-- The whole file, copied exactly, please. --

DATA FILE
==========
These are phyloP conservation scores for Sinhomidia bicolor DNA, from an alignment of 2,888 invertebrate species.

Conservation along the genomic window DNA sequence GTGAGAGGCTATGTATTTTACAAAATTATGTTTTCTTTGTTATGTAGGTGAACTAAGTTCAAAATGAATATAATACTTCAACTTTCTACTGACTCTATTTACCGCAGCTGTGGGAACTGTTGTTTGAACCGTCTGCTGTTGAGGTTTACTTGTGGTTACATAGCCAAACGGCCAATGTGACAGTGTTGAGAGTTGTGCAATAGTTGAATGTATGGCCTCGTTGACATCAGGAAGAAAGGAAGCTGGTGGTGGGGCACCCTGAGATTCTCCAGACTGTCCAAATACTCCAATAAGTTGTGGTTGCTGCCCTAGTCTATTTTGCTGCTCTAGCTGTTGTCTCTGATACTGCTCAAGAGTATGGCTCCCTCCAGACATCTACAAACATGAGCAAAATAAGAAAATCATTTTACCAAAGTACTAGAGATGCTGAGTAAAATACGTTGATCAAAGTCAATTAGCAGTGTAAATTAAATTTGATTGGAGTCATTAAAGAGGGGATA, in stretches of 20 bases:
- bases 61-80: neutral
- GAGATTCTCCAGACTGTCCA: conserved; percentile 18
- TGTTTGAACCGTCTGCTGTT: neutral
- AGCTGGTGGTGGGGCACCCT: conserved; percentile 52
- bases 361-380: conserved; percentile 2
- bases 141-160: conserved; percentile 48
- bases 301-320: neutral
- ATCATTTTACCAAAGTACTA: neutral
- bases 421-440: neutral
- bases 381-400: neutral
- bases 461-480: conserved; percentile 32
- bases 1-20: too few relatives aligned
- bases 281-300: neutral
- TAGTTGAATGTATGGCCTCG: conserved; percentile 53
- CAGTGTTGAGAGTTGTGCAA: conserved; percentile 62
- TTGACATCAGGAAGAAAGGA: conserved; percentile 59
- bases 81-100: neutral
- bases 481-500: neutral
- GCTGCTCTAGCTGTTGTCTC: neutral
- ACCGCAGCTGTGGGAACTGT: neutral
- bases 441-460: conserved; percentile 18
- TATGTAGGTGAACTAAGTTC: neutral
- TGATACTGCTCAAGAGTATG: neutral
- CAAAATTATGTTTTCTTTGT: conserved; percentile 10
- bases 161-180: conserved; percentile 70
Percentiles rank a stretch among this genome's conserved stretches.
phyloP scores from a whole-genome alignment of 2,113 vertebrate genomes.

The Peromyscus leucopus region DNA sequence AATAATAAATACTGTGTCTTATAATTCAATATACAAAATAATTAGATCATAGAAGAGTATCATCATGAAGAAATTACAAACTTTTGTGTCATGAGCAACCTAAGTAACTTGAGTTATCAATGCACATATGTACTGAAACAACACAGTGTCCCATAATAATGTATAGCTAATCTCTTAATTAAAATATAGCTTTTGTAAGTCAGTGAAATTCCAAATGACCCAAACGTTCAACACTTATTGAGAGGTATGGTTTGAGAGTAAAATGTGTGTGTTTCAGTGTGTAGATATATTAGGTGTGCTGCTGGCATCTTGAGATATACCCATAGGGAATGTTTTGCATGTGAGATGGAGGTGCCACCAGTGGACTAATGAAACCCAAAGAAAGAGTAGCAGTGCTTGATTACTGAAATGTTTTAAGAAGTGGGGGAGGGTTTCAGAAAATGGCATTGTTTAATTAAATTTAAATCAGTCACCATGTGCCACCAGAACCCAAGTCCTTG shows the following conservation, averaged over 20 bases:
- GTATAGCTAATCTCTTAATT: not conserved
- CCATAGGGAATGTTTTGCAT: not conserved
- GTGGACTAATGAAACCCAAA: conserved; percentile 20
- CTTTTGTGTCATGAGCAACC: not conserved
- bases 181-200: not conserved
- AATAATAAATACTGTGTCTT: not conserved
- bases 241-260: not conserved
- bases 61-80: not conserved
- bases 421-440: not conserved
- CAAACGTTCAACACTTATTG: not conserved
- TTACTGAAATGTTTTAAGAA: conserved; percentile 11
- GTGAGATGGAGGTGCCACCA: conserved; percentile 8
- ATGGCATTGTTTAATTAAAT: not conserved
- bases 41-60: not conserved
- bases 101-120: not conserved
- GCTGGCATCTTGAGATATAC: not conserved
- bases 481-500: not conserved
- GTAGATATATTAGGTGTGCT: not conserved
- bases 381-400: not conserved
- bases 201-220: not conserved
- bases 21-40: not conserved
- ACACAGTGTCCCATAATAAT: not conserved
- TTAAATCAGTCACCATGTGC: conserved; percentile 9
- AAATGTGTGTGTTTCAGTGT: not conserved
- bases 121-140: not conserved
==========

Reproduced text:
These are phyloP conservation scores for Sinhomidia bicolor DNA, from an alignment of 2,888 invertebrate species.

Conservation along the genomic window DNA sequence GTGAGAGGCTATGTATTTTACAAAATTATGTTTTCTTTGTTATGTAGGTGAACTAAGTTCAAAATGAATATAATACTTCAACTTTCTACTGACTCTATTTACCGCAGCTGTGGGAACTGTTGTTTGAACCGTCTGCTGTTGAGGTTTACTTGTGGTTACATAGCCAAACGGCCAATGTGACAGTGTTGAGAGTTGTGCAATAGTTGAATGTATGGCCTCGTTGACATCAGGAAGAAAGGAAGCTGGTGGTGGGGCACCCTGAGATTCTCCAGACTGTCCAAATACTCCAATAAGTTGTGGTTGCTGCCCTAGTCTATTTTGCTGCTCTAGCTGTTGTCTCTGATACTGCTCAAGAGTATGGCTCCCTCCAGACATCTACAAACATGAGCAAAATAAGAAAATCATTTTACCAAAGTACTAGAGATGCTGAGTAAAATACGTTGATCAAAGTCAATTAGCAGTGTAAATTAAATTTGATTGGAGTCATTAAAGAGGGGATA, in stretches of 20 bases:
- bases 61-80: neutral
- GAGATTCTCCAGACTGTCCA: conserved; percentile 18
- TGTTTGAACCGTCTGCTGTT: neutral
- AGCTGGTGGTGGGGCACCCT: conserved; percentile 52
- bases 361-380: conserved; percentile 2
- bases 141-160: conserved; percentile 48
- bases 301-320: neutral
- ATCATTTTACCAAAGTACTA: neutral
- bases 421-440: neutral
- bases 381-400: neutral
- bases 461-480: conserved; percentile 32
- bases 1-20: too few relatives aligned
- bases 281-300: neutral
- TAGTTGAATGTATGGCCTCG: conserved; percentile 53
- CAGTGTTGAGAGTTGTGCAA: conserved; percentile 62
- TTGACATCAGGAAGAAAGGA: conserved; percentile 59
- bases 81-100: neutral
- bases 481-500: neutral
- GCTGCTCTAGCTGTTGTCTC: neutral
- ACCGCAGCTGTGGGAACTGT: neutral
- bases 441-460: conserved; percentile 18
- TATGTAGGTGAACTAAGTTC: neutral
- TGATACTGCTCAAGAGTATG: neutral
- CAAAATTATGTTTTCTTTGT: conserved; percentile 10
- bases 161-180: conserved; percentile 70
Percentiles rank a stretch among this genome's conserved stretches.
phyloP scores from a whole-genome alignment of 2,113 vertebrate genomes.

The Peromyscus leucopus region DNA sequence AATAATAAATACTGTGTCTTATAATTCAATATACAAAATAATTAGATCATAGAAGAGTATCATCATGAAGAAATTACAAACTTTTGTGTCATGAGCAACCTAAGTAACTTGAGTTATCAATGCACATATGTACTGAAACAACACAGTGTCCCATAATAATGTATAGCTAATCTCTTAATTAAAATATAGCTTTTGTAAGTCAGTGAAATTCCAAATGACCCAAACGTTCAACACTTATTGAGAGGTATGGTTTGAGAGTAAAATGTGTGTGTTTCAGTGTGTAGATATATTAGGTGTGCTGCTGGCATCTTGAGATATACCCATAGGGAATGTTTTGCATGTGAGATGGAGGTGCCACCAGTGGACTAATGAAACCCAAAGAAAGAGTAGCAGTGCTTGATTACTGAAATGTTTTAAGAAGTGGGGGAGGGTTTCAGAAAATGGCATTGTTTAATTAAATTTAAATCAGTCACCATGTGCCACCAGAACCCAAGTCCTTG shows the following conservation, averaged over 20 bases:
- GTATAGCTAATCTCTTAATT: not conserved
- CCATAGGGAATGTTTTGCAT: not conserved
- GTGGACTAATGAAACCCAAA: conserved; percentile 20
- CTTTTGTGTCATGAGCAACC: not conserved
- bases 181-200: not conserved
- AATAATAAATACTGTGTCTT: not conserved
- bases 241-260: not conserved
- bases 61-80: not conserved
- bases 421-440: not conserved
- CAAACGTTCAACACTTATTG: not conserved
- TTACTGAAATGTTTTAAGAA: conserved; percentile 11
- GTGAGATGGAGGTGCCACCA: conserved; percentile 8
- ATGGCATTGTTTAATTAAAT: not conserved
- bases 41-60: not conserved
- bases 101-120: not conserved
- GCTGGCATCTTGAGATATAC: not conserved
- bases 481-500: not conserved
- GTAGATATATTAGGTGTGCT: not conserved
- bases 381-400: not conserved
- bases 201-220: not conserved
- bases 21-40: not conserved
- ACACAGTGTCCCATAATAAT: not conserved
- TTAAATCAGTCACCATGTGC: conserved; percentile 9
- AAATGTGTGTGTTTCAGTGT: not conserved
- bases 121-140: not conserved